Moratorium Prompted by Freeway Worker Deaths Won't Interrupt Local Projects

Three workers have been killed recently, prompting Caltrans to review safety policies.

The construction project to build more capacity on Belmont Shore-accessed freeways will not be impacted by a state freeway maintenance moratorium this week after the deaths of freeway workers in three separate accidents.

During the last two months, three freeway maintenance workers have been killed. In the most recent accident, Richard Gonzalez, a married father of two, was killed in San Diego as he was picking up trash along I-15. The latest tragedy prompted Caltrans to review its safety policies.

The moratorium will not affect the ongoing West County Connector Project work on the Seventh Street bridge in Long Beach, the San Diego Freeway (405) in Seal Beach or work along the San Gabriel Freeway (605) in Rossmoor--or a city project on Seal Beach Boulevard in coming weeks, Orange County Transportation Authority officials said. But Laura Scheper, spokeswoman for the OCTA, which is overseeing the years-long project,  urged drivers to take the tragedy as a reminder to take additional precautions in construction zones, including:

  • Slow down when you see the orange traffic cones. Do not speed in work zones.
  • Stay alert. Expect the unexpected.
  • Watch for workers; drive with caution.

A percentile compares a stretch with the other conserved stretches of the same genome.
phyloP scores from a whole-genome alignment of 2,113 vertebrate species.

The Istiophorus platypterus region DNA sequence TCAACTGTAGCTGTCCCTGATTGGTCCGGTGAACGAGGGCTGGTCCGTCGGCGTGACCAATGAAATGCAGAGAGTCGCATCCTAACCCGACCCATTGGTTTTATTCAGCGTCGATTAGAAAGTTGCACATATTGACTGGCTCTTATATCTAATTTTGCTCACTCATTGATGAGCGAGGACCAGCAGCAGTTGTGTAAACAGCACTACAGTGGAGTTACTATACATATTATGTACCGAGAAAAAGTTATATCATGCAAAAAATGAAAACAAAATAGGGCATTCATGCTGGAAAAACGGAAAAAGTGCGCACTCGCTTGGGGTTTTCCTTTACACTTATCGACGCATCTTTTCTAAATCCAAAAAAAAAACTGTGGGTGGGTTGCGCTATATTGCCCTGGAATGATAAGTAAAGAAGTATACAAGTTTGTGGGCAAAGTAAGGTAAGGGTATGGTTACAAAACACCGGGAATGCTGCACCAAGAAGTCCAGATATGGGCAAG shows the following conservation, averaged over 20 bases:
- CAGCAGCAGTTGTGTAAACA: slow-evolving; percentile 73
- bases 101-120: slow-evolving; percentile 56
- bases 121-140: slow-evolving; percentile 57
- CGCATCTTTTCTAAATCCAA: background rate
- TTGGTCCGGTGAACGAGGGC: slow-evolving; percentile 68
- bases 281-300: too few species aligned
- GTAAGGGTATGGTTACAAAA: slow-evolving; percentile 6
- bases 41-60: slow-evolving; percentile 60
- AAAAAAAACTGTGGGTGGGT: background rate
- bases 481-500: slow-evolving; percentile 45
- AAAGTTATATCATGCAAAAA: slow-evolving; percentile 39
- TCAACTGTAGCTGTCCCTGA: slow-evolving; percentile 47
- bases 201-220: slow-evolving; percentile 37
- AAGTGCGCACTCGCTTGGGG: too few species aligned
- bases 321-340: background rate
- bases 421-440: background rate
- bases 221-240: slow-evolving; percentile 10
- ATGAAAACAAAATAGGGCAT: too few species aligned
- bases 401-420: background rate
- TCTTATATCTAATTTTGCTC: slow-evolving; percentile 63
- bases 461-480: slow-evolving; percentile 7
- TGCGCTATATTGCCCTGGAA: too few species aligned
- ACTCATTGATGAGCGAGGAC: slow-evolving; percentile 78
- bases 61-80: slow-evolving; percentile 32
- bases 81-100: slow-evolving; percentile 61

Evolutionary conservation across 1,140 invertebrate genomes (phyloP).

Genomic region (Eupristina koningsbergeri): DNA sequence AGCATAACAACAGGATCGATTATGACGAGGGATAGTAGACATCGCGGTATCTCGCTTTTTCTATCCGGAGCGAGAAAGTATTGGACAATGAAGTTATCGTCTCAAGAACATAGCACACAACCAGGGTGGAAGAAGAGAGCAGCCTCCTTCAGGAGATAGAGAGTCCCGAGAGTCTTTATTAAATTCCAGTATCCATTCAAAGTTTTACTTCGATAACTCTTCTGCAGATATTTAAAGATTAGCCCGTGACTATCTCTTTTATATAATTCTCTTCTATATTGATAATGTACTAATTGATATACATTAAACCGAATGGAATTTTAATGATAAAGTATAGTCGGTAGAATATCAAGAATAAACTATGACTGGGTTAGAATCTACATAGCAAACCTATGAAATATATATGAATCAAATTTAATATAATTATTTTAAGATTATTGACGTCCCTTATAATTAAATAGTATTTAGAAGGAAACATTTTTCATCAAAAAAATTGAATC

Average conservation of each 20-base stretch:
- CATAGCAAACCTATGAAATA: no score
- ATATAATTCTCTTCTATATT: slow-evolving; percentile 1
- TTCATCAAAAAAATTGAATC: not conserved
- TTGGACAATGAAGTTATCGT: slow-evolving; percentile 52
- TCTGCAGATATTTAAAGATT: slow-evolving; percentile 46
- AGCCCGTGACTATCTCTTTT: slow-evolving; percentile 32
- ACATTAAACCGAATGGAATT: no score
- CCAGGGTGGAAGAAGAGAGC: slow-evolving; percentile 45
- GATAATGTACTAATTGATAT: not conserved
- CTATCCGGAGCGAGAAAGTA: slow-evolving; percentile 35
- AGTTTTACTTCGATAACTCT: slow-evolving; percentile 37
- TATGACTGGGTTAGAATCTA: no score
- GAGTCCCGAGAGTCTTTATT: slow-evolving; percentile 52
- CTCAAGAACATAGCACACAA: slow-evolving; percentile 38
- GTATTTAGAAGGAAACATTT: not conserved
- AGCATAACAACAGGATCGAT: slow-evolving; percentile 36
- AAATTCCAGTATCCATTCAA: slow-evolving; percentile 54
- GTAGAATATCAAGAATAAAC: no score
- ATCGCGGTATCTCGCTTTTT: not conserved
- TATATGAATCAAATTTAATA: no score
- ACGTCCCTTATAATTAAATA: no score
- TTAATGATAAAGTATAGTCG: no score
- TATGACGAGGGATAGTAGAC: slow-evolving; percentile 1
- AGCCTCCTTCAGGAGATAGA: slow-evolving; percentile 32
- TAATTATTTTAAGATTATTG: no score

• Don't change lanes unnecessarily.
  • Turn on headlights so that workers and other drivers can see you.
  • Be especially alert at night while driving in work zones.
  • Expect delays, especially during peak travel times.
  • Allow ample space between you and the car in front of you.
  •  Merge early.
  • Anticipate lane shifts, and merge when directed to do so. 

Gonzalez, 52, of San Ysidro, was picking up litter near the northbound I-15 ramp Monday when he tried to walk across the freeway for unknown reasons, according to the California Highway Patrol. Gonzalez was struck by a vehicle, which tried to avoid him, and died at the scene. The 27-year-old driver was determined not to be under the influence of drugs or alcohol after a sobriety screening and was released from custody, police said.

In a statement, Gov. Jerry Brown said, "As we cope with this tragedy, I remind all Californians to stay alert on our roadways and slow down when Caltrans workers are present."

Gonzalez had worked for Caltrans since July 2008 and leaves behind a wife and two sons, ages 12 and 22. His death comes two weeks after Jaime Obeso, 53, a Caltrans staffer from Imperial, was hit by a car June 7  alongside I-8 in the El Centro area. On May 4, Stephen Palmer Sr., a 64-year-old landscape worker from Jamul, was struck and killed by a trolley in National City.

Less than a week before Palmer's death, Caltrans held its 21st annual Workers Memorial at the Capitol to honor the 175 workers killed on the job since the 1920s. Highway work is one of the most dangerous jobs in the United States. According to Caltrans, The risk of death is seven times greater for highway workers than for the average worker.With Gonzalez's death Monday and the two others since May, that figure rises to 178.


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